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The e-commerce space is a booming retail avenue. Statistics gathered over the last few years show the dominance of e-commerce in the retail industry. In 2021, online purchases accounted for nearly 20 percent of the total retail sales worldwide, generating $4.9 trillion in revenue.
The number of digital buyers is on the rise, too. Every year, billions of people prefer shopping online to visiting physical stores. The main reason for this is simply convenience. Instead of taking the time to visit a store, the buyer can have a product delivered right to their doorstep with just a few taps on a phone or clicks on a computer.
These figures point to an easy and lucrative way to sell products and services. But the truth is, the e-commerce space is fiercely competitive. The online market may be vast, but there are millions of entrepreneurs competing in every imaginable niche for a share of buyers. For a business to make it in the e-commerce space, it has to really stand out. Entrepreneurs take many different approaches, such as social and digital marketing, to try and rise above the noise. This is all well and effective, but a big part of online success comes down to the e-commerce website itself.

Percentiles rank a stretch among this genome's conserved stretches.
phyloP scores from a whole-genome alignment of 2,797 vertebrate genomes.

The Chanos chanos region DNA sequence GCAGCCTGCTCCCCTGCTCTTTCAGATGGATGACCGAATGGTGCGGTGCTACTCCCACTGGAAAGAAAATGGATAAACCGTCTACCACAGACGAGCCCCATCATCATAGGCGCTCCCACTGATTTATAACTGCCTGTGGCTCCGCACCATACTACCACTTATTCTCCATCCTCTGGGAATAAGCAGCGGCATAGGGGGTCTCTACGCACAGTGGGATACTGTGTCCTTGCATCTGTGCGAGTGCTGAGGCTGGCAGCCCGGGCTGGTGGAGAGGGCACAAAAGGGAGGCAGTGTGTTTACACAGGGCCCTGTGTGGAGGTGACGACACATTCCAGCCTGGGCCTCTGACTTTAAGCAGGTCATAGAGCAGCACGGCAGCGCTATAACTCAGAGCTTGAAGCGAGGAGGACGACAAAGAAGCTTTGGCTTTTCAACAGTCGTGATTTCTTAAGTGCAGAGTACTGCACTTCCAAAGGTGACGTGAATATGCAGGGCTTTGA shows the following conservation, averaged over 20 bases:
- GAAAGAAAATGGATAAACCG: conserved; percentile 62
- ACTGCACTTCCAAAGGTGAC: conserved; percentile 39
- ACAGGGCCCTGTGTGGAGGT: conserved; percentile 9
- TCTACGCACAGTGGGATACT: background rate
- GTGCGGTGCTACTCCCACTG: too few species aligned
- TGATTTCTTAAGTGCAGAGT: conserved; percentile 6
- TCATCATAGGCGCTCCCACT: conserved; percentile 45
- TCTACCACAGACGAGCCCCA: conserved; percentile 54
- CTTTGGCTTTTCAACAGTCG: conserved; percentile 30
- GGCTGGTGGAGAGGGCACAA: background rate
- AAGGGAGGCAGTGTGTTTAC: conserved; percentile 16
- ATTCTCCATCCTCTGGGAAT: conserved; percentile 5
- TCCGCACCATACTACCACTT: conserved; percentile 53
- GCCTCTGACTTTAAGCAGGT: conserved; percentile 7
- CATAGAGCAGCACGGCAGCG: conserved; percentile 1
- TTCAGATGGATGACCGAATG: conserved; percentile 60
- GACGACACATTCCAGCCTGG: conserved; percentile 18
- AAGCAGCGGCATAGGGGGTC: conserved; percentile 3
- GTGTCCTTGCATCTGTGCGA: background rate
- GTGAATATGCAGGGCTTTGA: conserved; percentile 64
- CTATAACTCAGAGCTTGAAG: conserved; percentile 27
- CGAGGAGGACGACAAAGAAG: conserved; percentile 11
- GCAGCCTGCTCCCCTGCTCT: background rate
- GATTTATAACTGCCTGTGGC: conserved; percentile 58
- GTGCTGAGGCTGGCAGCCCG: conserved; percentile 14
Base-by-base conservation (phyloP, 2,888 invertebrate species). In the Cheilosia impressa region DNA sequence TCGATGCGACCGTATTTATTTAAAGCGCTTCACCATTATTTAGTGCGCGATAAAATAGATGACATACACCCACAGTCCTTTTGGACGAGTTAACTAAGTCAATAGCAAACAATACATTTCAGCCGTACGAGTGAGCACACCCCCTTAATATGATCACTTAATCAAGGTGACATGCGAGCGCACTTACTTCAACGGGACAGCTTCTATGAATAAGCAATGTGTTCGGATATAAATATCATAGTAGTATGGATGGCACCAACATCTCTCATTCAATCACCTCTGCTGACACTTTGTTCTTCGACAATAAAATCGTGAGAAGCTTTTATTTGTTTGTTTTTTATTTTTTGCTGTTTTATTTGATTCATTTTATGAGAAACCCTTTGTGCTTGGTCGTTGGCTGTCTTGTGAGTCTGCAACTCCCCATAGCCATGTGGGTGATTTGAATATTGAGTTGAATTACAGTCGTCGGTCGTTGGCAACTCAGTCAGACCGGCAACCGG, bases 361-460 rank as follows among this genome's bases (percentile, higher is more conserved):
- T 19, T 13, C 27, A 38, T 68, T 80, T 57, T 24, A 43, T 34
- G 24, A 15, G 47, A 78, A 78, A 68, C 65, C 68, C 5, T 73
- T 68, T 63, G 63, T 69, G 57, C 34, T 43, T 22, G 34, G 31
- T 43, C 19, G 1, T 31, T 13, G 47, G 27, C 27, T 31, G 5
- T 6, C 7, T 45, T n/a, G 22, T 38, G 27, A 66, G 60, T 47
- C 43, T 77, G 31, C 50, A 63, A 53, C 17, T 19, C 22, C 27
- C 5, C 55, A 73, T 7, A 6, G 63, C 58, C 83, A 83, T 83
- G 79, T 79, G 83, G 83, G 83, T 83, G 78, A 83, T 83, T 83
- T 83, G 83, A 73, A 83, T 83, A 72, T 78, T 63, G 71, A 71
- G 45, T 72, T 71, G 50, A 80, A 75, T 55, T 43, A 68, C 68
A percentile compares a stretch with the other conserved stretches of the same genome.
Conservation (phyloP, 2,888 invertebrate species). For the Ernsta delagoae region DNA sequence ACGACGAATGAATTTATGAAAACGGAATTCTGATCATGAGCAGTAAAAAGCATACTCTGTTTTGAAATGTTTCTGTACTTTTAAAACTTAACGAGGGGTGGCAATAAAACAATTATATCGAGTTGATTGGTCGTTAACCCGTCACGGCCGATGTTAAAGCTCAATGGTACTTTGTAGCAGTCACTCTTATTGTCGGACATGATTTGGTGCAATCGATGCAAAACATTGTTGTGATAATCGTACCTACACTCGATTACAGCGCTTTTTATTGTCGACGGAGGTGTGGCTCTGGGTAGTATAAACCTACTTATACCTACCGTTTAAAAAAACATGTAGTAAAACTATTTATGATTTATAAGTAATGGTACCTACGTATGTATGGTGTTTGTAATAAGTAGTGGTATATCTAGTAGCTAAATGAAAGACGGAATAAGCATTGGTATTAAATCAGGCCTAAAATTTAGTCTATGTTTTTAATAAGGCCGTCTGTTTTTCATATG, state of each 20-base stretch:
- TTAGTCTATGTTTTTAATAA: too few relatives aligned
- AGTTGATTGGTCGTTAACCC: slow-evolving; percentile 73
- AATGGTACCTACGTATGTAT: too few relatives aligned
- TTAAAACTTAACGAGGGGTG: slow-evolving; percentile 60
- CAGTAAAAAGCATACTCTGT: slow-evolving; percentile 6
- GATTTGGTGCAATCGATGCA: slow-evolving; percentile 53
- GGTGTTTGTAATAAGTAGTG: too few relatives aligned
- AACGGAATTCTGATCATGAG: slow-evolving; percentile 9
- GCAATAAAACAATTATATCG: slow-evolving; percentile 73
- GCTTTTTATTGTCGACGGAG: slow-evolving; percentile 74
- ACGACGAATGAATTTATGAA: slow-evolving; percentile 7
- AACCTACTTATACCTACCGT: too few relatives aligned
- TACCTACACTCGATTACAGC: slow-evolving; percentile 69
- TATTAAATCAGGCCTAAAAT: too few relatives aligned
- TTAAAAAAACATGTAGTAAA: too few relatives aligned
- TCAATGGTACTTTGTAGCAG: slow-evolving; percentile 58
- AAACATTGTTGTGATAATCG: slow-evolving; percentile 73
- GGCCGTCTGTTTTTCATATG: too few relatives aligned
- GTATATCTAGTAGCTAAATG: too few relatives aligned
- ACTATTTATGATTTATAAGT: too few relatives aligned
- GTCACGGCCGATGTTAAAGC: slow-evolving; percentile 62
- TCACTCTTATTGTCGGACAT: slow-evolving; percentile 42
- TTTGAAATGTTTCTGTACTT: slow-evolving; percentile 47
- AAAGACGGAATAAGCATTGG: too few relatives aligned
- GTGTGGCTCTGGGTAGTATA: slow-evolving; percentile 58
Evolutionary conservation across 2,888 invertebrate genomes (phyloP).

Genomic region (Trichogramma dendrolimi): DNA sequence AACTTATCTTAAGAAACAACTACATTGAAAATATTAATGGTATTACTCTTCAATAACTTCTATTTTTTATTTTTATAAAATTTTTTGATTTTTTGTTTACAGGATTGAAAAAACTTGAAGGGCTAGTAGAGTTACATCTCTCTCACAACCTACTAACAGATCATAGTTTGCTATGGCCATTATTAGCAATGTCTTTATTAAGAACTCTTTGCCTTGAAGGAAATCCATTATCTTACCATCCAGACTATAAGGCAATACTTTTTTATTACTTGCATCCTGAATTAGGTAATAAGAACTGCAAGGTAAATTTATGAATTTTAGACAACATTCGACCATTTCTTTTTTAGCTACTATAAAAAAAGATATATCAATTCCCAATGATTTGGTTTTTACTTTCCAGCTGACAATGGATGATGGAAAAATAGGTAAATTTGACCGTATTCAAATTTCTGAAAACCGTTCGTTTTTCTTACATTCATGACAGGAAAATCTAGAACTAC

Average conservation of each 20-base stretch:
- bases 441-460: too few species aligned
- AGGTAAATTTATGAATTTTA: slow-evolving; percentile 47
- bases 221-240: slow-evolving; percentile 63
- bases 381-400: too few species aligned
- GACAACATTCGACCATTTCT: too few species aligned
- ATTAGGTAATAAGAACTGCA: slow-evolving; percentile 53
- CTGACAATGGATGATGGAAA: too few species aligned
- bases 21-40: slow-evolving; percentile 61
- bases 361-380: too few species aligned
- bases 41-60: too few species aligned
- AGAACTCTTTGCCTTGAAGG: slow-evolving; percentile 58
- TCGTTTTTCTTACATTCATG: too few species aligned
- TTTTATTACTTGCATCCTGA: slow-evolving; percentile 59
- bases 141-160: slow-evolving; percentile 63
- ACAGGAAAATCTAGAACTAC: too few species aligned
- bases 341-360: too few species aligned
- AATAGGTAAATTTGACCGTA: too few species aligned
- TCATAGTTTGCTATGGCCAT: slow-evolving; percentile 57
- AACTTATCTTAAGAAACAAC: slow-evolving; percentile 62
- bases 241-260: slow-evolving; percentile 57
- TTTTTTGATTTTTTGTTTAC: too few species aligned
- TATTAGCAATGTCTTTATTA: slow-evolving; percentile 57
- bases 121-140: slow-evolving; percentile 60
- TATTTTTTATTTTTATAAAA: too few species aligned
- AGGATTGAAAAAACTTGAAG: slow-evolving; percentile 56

Your marketing and business strategies might be hitting all the right spots, only for a poorly designed e-commerce website to let all that effort down. That’s why we’ve decided to share these basic web design best practices for e-commerce platforms. Here’s what it takes to build a successful online store:
Fully responsive, mobile-friendly design
More than half of all web traffic comes from smartphones, tablets, and handheld computers. This means that most online shoppers are more likely to purchase goods and services using mobile devices.
An e-commerce platform should accommodate both mobile and desktop users equally. To achieve this, some entrepreneurs run dedicated mobile sites or smartphone apps alongside the main desktop website. But creating and managing two different e-commerce platforms for the same business can be unnecessarily expensive. The best way to serve both mobile and desktop users is by building a site that automatically adapts its look and feel, features, and functions to fit the user’s device. This is known as responsive web design. A fully responsive site preserves usability, functionality, and user experience across different devices, screens, and browsers.
Google openly prioritizes mobile-friendly sites in its SERP ranking, and it’s been doing so since 2015. So having a responsive platform not only improves accessibility but also complements search engine marketing in a big way.